Instead, we have created a cottage lending industry where deep-pocketed investors lend money to starving providers who are required to sign over the prompt payment interest.

    That lending industry is self-perpetuating.

    Or - I believe - you have even more deep-pocketed providers that are more than happy to see the state struggle to make ends meet because it means they essentially get to lend the state money at 12% interest per year, far more than they could hope to garner on the market.

    Paradoxically, I think non-profit provider in particular would be better off if the interest rate were linked to the treasury bond rate/commercial lending rates, BUT state law absolutely required the bill be paid within 90 days of the end of the fiscal year.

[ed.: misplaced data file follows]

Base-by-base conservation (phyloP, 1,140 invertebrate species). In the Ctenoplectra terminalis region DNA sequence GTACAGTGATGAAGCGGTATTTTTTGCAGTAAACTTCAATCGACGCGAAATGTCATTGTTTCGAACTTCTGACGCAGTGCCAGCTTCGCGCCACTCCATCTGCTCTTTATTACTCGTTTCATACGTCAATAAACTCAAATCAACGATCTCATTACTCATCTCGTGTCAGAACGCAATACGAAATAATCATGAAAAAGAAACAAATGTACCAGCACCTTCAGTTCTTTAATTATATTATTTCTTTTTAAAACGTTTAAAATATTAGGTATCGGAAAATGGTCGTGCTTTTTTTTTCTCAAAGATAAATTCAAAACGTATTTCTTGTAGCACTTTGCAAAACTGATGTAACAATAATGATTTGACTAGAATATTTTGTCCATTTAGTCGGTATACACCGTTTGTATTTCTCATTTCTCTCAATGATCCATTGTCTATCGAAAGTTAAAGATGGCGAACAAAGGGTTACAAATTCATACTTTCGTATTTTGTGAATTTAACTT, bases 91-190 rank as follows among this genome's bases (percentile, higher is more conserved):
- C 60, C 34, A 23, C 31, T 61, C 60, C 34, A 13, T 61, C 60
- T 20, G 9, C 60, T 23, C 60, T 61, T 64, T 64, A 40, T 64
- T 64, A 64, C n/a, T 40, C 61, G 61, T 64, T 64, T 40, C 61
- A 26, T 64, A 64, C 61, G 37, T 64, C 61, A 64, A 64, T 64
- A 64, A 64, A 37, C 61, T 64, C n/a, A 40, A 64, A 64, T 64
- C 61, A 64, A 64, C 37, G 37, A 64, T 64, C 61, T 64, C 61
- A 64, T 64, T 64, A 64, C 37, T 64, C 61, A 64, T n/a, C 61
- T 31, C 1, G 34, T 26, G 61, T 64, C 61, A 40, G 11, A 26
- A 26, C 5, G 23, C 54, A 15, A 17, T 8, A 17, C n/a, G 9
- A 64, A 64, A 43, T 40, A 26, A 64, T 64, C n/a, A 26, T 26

I appreciate your consideration, ant reader who made it to this point.

    You may now return to your regularly scheduled arguments.

  36. - Seats - Wednesday, Jun 28, 17 @ 2:13 pm:

    Not surprised. I have travel vouchers from IDOC submitted in January of 2016 that still haven’t been paid. The part I don’t understand is I know some of the other agencies manage to have their vouchers paid within a month. Isn’t there suppose to be sone sort of “wait line” in which these things are paid in order?

  37. - Demoralized - Wednesday, Jun 28, 17 @ 2:19 pm:

    ==Rauner inherited this mess==

    Are you dense or just ignoring reality? The Governor does bear some responsibility for the last 2 1/2 years. It’s not debatable. It’s a fact. He’s the Governor for crying out loud.